Knowing when to test your glycemia isn’t a straightforward question. And you’ll see lots of different answers. Sometimes it feels like everybody does it differently and none of it makes sense.
The first thing to know is that your glycemia test gives you an idea of what your body is doing at a point in time. It doesn’t give you any idea about what it did before or after, and it certainly doesn’t give you an idea of what happens in the day. When my grandfather had diabetes in his old age (in his 90s), he was tested once a day in the morning by a nurse. That never made any sense to me. Depending on when you test, you’ll get wildly varying results. That’s because “when” is the wrong question. The right question is: “why”. “When” is a consequence of “why”.
The reason why you want to test your glycemia is to know where your body is at: is it processing glucose? Is it fasting? Are you hyper or hypo? Why are you hungry? Why are you feeling dizzy? Did you do enough exercise? Your glycemia might be the answer to all these questions.
From the start of my journey, I dismissed testing once a day as some people are told to do. Once a day wouldn’t tell me anything. From experience with my cat, I knew that my glycemia would vary along the day based on what I’d been doing. So I decided to test a lot. I was testing my cat 10-12 times a day, there was no reason why I wouldn’t do it to myself.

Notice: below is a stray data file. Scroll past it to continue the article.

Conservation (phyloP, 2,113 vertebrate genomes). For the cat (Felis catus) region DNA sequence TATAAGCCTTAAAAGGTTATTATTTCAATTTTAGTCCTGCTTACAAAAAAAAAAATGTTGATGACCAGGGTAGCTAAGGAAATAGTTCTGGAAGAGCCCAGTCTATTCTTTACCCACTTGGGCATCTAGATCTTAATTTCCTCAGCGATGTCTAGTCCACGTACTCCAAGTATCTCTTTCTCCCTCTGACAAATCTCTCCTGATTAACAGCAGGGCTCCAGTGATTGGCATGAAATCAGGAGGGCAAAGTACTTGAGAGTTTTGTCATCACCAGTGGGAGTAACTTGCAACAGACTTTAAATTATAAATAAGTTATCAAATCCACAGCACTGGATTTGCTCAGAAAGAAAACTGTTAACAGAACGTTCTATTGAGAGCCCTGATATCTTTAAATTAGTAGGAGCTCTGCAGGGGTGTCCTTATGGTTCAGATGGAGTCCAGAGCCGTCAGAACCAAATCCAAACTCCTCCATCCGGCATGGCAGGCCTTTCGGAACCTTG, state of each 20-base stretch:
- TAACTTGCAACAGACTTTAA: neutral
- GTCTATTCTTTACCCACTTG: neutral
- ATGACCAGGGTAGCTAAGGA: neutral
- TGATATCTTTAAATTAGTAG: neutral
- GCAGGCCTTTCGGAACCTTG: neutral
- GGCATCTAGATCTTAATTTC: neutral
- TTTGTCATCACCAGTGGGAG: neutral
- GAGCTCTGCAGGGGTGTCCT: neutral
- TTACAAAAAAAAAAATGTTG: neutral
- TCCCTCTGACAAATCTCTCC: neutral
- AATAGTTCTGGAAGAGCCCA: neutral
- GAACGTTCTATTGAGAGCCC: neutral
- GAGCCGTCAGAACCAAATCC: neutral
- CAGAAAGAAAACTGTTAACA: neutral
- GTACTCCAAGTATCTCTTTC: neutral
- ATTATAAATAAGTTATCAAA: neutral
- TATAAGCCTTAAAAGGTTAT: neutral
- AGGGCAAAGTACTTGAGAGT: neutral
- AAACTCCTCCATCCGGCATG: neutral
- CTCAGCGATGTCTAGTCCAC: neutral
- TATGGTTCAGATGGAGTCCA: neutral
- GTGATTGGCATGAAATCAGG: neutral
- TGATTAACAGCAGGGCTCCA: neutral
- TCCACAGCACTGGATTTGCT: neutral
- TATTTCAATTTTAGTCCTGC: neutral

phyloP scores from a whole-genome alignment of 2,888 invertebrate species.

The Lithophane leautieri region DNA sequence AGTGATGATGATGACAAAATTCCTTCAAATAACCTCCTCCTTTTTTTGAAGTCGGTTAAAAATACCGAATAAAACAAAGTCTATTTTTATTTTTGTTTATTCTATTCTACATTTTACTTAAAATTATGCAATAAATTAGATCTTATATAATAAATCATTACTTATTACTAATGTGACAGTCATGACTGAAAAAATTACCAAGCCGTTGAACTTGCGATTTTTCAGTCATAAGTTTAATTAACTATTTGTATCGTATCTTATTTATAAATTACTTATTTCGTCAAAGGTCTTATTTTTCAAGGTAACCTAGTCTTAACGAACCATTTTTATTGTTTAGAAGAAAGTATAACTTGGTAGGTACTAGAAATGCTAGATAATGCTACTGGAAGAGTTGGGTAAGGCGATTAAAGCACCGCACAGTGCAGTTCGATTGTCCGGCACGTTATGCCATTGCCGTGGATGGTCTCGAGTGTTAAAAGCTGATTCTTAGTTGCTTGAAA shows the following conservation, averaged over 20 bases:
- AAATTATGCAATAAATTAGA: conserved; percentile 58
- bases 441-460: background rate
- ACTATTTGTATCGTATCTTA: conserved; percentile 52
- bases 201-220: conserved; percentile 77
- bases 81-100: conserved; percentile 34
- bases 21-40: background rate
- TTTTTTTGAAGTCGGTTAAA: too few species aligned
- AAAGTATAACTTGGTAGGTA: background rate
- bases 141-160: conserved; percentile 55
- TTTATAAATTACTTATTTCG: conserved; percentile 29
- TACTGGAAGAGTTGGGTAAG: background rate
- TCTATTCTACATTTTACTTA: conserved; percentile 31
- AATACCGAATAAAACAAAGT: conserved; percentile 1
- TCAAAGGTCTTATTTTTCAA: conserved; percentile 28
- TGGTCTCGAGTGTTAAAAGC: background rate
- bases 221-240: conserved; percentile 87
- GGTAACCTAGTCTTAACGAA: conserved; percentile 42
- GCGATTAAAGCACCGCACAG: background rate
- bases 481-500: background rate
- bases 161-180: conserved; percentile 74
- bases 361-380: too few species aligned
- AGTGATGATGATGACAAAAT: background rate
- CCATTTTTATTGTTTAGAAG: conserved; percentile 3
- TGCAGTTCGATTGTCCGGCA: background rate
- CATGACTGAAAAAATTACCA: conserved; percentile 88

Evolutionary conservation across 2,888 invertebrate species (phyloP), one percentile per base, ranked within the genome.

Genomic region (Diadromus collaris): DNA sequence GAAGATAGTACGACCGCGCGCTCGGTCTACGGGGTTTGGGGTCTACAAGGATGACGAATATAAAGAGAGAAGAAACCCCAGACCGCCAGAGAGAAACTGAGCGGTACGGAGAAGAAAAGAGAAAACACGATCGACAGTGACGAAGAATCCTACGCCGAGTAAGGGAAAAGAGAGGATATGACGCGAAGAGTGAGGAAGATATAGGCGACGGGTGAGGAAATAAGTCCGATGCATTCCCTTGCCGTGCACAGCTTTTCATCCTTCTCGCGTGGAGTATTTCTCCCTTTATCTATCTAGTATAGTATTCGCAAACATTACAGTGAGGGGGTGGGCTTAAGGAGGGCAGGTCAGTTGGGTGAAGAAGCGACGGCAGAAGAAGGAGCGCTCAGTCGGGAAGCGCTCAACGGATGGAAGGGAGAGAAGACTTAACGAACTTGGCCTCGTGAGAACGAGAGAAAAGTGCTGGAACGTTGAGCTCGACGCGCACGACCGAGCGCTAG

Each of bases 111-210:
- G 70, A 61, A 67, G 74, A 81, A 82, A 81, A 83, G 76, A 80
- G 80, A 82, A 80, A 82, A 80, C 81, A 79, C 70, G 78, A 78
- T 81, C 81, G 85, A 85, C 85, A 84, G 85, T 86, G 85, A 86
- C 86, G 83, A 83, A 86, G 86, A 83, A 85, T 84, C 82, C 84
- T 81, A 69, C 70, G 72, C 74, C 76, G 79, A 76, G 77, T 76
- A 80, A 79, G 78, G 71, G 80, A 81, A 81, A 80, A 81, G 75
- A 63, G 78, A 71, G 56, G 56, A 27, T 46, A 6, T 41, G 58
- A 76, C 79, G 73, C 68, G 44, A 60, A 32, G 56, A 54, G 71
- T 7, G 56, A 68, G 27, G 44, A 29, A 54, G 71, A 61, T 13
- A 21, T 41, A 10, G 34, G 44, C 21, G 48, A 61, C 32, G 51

Then I wondered what I wanted to see through the test. I decided on the following:
- My fasting level. As diabetes is often defined as a range of glycemia for normals, I wanted to know where I was compared to it.
- I wanted to see the effect of my food intake. So I decided to test at least 1 hour and 2 hours after each meal.
- But I knew that I wouldn’t always start in the same state before meals. So I decided to test once before each meal as well to have a baseline.
- I also wanted to see the effect of exercise, so I decided to test before and after at least once.
- At the start I was also testing bedtime levels to see what was what before I slept. I stopped doing that one, it didn’t seem to tell me much.
So in the end, I test 12-13 times on a typical a day. I’m sure some people would find it crazy and unnecessary. But how else will you know that your lunch contained too much starch? Or how much exercise is enough to absorb the excess glucose?
Every day, I end up with a curve like below:
With time, as I started to know how my body reacted to various things, I started experimenting and tested even more on certain days. For example, on the day below I experimented with my wife’s diabetic-friendly lemon cake, cheesy cubes, and nuts to see what their effect would be if taken on their own (not as part of a meal). That told me what could be a reasonable snack (it turns out all of them).
To me you can’t test too often. The more you test, the more you’ll know and the more you’ll be able to make the right decisions.